The story of a young writer who married her best friend to save them both.
On Nov. 17, 2001, 22-year-old Monroy (Writing/Univ. of California, Santa Cruz; Mexican High, 2008) and her friend, Emir, were married in Las Vegas by an officiant dressed as Elvis. The ceremony’s theatrical air couldn’t have been more appropriate, for the pair was impersonating a straight couple in love in the service of facilitating permanent residency for Emir, a gay man from the Middle East who couldn’t go home. Emir and the author, both aspiring screenwriters, had bonded years before while students at Emerson College. Both spoke three languages and had spent much of their childhoods outside the United States: Monroy accompanied her mother on her various posts in the Foreign Service, and Emir ventured to the States for the first time as an undergraduate international student. Following 9/11, Emir felt the pressure of heightened scrutiny of international students in the U.S., especially those of Muslim descent. Fearing her best friend would soon be deported to his home country, where others were routinely jailed and killed for being gay, Monroy proposed that Emir become her husband. At the time, the author was still smarting from having called off her engagement with a longtime beau, so the idea of platonic companionship proved attractive: “My initial thought process went something like this: romantic love is difficult and complicated. Marrying your gay best friend for his green card, by comparison, is not.” Monroy then examines how naïve that line of thinking was, as the two found themselves repeatedly having to conceal Emir’s sexuality from his homophobic father and their marriage from Monroy’s immigration fraud–fighting mother, co-workers, prospective love interests and, especially, the immigration officer who conducted Emir’s green card interview.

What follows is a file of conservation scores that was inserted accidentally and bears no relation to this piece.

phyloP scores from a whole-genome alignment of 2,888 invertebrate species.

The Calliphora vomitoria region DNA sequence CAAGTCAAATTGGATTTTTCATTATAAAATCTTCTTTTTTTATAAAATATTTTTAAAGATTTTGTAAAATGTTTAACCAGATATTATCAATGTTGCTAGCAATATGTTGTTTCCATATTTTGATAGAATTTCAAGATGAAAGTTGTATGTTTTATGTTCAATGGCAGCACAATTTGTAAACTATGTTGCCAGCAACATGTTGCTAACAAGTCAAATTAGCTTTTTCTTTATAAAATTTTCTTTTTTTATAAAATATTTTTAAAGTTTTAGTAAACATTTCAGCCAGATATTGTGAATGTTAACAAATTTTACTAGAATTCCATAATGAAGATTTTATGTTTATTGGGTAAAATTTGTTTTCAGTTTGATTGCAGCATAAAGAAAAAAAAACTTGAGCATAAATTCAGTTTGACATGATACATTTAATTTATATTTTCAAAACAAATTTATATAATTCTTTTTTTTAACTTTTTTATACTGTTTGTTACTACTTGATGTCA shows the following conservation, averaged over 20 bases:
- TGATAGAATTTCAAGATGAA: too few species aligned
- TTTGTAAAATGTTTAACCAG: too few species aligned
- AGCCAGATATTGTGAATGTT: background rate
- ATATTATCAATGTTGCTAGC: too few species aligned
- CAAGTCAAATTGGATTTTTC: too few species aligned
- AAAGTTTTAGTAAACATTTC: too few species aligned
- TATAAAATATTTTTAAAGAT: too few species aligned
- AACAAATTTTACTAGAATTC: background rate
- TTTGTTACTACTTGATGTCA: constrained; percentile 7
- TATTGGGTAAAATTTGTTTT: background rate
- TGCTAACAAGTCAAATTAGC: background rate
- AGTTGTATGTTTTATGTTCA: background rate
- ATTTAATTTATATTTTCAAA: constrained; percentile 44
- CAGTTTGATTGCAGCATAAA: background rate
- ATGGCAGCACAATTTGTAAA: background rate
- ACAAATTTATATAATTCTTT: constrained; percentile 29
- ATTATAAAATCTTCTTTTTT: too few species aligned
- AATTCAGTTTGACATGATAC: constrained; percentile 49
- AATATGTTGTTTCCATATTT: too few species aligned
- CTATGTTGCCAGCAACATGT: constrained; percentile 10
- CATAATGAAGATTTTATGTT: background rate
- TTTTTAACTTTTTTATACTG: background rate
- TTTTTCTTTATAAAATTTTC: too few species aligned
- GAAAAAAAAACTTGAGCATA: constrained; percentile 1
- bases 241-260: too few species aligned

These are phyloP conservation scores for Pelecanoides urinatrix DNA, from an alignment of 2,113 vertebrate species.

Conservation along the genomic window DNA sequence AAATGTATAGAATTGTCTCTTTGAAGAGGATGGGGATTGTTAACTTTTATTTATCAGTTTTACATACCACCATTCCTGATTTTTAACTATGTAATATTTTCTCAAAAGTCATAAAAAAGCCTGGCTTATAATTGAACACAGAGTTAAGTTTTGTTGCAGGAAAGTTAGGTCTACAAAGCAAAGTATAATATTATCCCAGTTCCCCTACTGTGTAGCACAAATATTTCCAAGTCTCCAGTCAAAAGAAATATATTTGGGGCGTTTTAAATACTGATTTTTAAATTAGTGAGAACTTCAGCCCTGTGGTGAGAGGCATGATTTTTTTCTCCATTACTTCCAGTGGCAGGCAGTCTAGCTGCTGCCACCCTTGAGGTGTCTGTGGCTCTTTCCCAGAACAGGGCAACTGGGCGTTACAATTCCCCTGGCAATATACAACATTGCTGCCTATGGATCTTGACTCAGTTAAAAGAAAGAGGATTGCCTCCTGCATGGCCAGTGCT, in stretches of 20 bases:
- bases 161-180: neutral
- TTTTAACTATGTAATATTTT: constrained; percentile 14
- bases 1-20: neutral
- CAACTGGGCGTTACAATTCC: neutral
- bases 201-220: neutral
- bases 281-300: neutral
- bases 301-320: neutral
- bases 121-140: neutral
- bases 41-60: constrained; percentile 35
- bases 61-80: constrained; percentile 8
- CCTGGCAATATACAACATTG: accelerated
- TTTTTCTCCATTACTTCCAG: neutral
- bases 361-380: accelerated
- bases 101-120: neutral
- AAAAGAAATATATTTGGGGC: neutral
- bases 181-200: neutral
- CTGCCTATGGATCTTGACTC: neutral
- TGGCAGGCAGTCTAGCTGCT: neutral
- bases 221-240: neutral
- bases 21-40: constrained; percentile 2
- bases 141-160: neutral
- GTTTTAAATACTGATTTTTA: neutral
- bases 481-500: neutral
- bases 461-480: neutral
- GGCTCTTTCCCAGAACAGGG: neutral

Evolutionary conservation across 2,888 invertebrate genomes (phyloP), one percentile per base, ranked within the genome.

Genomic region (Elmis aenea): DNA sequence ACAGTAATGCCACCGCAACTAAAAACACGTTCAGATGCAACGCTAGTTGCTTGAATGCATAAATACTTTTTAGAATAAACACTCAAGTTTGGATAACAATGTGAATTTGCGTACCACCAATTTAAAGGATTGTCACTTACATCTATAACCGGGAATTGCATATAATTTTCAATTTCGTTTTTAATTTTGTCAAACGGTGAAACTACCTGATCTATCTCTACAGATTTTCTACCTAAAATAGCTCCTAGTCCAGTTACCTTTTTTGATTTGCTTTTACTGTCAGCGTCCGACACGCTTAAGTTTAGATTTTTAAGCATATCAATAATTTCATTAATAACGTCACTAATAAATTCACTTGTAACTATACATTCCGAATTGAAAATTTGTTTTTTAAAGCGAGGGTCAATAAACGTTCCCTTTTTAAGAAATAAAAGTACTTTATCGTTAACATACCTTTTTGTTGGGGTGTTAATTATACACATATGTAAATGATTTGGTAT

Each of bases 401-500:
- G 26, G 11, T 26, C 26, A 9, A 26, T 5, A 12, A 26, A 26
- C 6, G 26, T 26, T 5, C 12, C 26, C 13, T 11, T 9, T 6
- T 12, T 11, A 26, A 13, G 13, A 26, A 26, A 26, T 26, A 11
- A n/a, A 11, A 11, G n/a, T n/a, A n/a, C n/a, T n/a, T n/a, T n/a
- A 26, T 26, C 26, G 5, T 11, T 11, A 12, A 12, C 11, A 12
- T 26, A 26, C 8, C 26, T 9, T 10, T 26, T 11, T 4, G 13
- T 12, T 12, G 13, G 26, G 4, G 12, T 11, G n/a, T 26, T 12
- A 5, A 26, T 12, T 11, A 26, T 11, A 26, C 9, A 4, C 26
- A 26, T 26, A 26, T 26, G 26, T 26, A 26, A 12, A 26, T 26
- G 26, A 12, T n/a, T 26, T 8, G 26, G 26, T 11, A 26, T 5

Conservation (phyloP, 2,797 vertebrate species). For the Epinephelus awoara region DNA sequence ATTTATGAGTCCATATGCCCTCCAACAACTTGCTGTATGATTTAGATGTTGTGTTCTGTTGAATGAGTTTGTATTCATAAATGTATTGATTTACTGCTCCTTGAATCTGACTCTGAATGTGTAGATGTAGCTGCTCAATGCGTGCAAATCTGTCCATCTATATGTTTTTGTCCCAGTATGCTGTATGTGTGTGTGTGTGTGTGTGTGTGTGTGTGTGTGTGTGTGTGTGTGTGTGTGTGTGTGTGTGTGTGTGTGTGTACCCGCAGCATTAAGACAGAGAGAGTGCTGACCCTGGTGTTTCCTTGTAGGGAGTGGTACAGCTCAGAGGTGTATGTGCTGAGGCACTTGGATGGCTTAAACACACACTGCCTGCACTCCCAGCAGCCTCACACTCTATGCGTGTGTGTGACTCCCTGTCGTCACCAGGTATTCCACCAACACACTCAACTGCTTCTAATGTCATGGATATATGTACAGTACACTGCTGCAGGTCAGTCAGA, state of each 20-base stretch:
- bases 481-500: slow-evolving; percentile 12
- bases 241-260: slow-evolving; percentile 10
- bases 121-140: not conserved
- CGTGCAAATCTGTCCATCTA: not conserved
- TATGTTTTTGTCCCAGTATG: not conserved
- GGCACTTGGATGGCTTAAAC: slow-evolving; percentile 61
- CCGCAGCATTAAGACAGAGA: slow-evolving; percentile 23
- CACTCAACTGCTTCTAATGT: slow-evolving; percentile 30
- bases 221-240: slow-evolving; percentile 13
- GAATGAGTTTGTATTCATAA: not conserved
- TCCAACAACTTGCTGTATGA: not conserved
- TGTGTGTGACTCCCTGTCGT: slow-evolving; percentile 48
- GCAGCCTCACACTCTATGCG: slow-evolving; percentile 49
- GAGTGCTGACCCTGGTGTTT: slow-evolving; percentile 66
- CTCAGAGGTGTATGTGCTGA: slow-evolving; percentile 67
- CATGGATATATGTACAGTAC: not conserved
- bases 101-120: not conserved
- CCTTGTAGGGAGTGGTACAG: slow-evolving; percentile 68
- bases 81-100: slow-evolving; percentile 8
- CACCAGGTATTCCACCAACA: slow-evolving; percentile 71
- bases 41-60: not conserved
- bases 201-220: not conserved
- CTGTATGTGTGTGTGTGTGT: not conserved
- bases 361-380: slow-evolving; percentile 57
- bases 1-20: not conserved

An accessible if slightly self-indulgent account showing the complexity of immigrating to the U.S. alongside semiprofound reflections on the meaning of marriage.